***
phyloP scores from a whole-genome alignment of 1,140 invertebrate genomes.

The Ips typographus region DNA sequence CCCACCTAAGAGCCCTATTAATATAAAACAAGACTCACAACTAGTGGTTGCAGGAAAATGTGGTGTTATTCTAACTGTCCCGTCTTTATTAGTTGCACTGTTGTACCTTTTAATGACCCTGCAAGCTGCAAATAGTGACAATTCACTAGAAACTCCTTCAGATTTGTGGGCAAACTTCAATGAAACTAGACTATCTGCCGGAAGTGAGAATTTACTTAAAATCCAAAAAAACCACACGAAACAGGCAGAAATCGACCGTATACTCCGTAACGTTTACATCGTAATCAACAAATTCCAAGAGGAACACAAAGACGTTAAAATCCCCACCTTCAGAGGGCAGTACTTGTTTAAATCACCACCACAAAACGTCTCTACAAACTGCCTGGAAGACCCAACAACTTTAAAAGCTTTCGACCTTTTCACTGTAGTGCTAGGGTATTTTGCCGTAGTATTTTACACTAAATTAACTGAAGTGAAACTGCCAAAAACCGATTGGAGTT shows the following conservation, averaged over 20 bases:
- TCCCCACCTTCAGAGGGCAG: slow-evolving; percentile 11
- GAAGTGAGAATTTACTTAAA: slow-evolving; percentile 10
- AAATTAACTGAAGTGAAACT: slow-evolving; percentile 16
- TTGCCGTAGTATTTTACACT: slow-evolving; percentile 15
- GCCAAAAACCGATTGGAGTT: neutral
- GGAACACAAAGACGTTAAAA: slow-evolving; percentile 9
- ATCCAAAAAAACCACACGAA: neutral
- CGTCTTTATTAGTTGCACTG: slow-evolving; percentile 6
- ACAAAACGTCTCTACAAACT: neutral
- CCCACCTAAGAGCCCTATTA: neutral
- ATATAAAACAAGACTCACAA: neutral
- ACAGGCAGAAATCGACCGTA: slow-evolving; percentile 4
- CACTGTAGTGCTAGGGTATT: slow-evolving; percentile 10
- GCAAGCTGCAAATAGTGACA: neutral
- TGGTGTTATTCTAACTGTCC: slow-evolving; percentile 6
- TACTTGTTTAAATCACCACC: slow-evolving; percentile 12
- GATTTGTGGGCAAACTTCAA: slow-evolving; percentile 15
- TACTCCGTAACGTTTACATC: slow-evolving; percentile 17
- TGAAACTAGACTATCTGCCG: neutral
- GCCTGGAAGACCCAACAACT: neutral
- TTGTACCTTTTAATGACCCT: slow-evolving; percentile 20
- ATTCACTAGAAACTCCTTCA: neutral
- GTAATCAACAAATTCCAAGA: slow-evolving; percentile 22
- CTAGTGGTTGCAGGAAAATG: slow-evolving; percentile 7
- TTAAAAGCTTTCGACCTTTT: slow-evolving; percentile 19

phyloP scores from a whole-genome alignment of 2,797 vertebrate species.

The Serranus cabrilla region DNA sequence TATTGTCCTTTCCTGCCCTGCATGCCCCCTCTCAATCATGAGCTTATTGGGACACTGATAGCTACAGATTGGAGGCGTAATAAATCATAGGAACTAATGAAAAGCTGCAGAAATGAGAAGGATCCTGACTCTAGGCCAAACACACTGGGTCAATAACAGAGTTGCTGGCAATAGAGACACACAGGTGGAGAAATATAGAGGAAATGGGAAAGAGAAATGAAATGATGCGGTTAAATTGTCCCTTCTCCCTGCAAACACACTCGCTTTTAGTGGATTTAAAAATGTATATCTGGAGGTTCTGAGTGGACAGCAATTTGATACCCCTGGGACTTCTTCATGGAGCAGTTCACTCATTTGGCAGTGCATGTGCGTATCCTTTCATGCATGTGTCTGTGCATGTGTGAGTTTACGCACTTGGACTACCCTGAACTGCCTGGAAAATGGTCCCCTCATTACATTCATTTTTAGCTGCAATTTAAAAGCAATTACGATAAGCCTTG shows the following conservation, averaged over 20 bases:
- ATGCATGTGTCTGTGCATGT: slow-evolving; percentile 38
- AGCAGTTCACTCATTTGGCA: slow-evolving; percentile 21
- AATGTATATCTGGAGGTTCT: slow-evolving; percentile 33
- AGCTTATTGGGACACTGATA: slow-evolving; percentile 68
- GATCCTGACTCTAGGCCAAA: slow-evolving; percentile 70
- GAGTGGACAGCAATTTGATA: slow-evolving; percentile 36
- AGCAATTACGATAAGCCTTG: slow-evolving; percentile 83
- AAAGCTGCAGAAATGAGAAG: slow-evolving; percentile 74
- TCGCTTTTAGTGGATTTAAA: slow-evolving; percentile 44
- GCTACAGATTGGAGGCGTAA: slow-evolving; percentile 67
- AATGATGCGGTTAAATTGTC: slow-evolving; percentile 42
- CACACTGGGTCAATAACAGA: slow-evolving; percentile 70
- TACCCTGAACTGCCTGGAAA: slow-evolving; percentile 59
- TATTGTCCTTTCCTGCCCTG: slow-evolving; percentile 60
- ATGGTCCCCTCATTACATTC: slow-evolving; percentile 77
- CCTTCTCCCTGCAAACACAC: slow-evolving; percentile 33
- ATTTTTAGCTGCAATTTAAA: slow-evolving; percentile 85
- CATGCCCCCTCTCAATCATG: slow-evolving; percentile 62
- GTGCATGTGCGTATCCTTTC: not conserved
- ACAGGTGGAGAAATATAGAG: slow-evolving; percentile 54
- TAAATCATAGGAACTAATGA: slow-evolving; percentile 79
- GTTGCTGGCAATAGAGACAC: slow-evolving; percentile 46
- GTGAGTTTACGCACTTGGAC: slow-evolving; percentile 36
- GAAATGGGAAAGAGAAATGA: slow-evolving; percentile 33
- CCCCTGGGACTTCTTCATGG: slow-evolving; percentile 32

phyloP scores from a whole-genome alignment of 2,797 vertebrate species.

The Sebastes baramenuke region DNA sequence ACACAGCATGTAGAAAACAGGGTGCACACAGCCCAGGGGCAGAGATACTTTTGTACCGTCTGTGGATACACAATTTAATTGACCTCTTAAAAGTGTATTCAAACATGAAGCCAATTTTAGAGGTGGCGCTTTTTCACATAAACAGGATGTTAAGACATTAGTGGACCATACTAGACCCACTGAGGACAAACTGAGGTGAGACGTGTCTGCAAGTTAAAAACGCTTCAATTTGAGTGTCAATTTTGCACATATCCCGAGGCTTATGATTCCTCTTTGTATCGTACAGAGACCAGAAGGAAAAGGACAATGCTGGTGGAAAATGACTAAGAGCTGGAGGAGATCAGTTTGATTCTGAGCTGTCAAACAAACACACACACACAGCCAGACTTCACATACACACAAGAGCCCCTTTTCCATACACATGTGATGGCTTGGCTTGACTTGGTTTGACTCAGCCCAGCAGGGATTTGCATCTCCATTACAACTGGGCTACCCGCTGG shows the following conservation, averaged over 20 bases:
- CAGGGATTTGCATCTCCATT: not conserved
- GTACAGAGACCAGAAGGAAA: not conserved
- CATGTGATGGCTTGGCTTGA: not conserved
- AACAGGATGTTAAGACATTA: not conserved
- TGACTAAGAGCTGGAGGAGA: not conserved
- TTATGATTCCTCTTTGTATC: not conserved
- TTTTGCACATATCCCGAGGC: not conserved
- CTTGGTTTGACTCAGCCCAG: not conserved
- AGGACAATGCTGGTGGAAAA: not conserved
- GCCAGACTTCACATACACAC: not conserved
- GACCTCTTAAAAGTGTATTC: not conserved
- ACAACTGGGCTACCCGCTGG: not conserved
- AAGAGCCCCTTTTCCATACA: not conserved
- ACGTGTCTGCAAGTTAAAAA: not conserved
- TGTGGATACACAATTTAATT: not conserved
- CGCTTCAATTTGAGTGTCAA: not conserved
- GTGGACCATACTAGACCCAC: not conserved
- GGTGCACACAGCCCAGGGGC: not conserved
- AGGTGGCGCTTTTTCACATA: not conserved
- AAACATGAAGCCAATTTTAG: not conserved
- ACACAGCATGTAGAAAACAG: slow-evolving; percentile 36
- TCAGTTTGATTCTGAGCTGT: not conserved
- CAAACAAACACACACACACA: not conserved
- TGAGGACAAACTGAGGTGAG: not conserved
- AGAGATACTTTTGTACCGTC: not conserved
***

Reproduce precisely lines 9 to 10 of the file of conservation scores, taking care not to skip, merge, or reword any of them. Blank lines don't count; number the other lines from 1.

- ATCCAAAAAAACCACACGAA: neutral
- CGTCTTTATTAGTTGCACTG: slow-evolving; percentile 6